Object-oriented programming, or OOP, is a variety of languages that create instances of classes for objects. This helps to determine their type. Many of the programming languages that are in common use today support OOP to some degree. Here are the object-oriented programming pros and cons to consider.
What Are the Pros of OOP?
1. It allows for parallel development.
If you’re working with programming teams, then each can work independently of one another once the modular classes have been worked out. That allows for a relative level of parallel development that wouldn’t be available otherwise.
2. The modular classes are often reusable.
Once the modular classes have been created, they can often be used again in other applications or projects. At times, little-to-no modification is necessary for the next project as well. That gives a team more flexibility once they get beyond the initial start-up phase.
3. The coding is easier to maintain.
With OOP, because your coding base has been centralized, it is easier to create a maintainable procedure code. That makes it easier to keep your data accessible when it becomes necessary to perform an upgrade. This process also improves the security of the programming since high levels of validation are often required.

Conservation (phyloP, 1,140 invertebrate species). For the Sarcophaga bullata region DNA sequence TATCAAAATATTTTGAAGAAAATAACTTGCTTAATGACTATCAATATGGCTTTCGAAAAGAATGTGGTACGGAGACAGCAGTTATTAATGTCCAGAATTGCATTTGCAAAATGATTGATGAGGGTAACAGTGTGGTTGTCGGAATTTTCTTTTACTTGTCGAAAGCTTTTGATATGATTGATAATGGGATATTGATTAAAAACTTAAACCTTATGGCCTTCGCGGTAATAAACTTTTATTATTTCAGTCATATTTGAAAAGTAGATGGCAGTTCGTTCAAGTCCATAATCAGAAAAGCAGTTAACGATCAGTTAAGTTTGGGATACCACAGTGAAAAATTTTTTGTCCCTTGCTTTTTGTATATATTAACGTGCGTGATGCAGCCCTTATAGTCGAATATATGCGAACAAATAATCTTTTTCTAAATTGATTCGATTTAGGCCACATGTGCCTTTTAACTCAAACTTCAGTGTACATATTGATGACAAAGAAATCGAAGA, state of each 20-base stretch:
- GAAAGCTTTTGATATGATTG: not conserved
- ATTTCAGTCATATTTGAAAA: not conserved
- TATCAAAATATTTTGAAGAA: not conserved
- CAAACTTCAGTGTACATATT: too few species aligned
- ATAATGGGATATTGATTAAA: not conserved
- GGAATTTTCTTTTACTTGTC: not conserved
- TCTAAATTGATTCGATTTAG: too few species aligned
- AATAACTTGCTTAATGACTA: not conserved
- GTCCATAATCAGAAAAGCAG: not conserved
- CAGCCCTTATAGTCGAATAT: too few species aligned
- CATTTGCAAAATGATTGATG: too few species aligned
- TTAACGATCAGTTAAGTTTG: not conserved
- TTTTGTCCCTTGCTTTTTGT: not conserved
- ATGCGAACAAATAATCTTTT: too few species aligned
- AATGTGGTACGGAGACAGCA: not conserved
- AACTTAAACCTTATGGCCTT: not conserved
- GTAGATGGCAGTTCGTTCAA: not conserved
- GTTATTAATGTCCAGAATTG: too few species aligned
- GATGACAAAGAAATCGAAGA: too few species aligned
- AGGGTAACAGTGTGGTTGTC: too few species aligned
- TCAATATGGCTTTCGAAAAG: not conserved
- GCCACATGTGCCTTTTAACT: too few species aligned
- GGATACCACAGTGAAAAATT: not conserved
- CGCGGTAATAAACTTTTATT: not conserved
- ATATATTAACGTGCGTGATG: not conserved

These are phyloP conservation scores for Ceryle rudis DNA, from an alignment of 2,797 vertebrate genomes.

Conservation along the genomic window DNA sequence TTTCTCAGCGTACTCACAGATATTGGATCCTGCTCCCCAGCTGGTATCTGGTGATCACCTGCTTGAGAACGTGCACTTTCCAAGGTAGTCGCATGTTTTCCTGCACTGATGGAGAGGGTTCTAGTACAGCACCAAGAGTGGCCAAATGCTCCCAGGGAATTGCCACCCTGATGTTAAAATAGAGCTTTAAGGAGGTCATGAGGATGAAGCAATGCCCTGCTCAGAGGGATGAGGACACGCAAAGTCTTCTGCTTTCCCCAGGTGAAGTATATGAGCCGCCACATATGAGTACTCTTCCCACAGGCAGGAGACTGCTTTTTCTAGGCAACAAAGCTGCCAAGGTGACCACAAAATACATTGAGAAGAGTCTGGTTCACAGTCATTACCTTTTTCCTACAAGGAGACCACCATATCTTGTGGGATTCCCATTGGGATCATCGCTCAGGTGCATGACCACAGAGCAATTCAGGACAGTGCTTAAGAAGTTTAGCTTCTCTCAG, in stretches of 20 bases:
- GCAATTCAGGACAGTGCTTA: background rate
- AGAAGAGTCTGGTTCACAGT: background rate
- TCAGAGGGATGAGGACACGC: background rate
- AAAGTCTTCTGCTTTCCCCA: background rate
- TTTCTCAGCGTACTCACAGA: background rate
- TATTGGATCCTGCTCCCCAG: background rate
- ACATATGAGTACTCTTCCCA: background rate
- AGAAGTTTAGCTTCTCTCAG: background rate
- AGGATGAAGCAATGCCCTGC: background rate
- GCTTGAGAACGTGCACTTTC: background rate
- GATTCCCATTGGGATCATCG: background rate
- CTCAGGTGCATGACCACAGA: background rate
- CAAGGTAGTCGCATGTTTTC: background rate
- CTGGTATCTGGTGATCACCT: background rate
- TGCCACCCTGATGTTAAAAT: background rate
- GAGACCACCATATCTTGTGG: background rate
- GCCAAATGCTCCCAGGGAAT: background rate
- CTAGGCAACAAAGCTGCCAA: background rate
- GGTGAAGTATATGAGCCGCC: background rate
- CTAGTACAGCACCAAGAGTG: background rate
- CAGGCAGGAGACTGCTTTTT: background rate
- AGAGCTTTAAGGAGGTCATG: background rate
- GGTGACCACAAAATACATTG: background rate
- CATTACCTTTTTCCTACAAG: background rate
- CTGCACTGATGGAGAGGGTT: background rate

What Are the Cons of OOP?
1. It can be inefficient.
Object-oriented programming tends to use more CPU than alternative options. That can make it be an inefficient choice when there are technical limitations involved due to the size that it can end up being. Because of the duplication involved, the first-time coding can be more extensive than other options as well.
2. It can be too scalable.
If OOP is left to run out of control, then it can create a massive amount of bloated, unnecessary code. When that occurs, the overhead rises and that makes it difficult to keep costs down.
3. It can cause duplication.
OOP projects tend to be easier to design than implement. That is because of the modular classes are so flexible in their application. You may be able to get new projects up and running at a greater speed, but that comes at the cost of having projects sometimes feel like they’ve been cloned.
Object-oriented programming does require a steep learning curve, but it can also be an investment into future projects. By weighing the pros and cons, the initial cost can be weighed against future gains to determine if it is the correct approach to take.
Natalie Regoli, Esq. is the author of this post and the editor-in-chief of our blog. She received her B.A. in Economics from the University of Washington and her Masters in Law from The University of Texas School of Law. In addition to being a seasoned writer, Natalie has almost two decades of experience as a lawyer and banker. If you would like to reach out to contact Natalie, then go here to send her a message.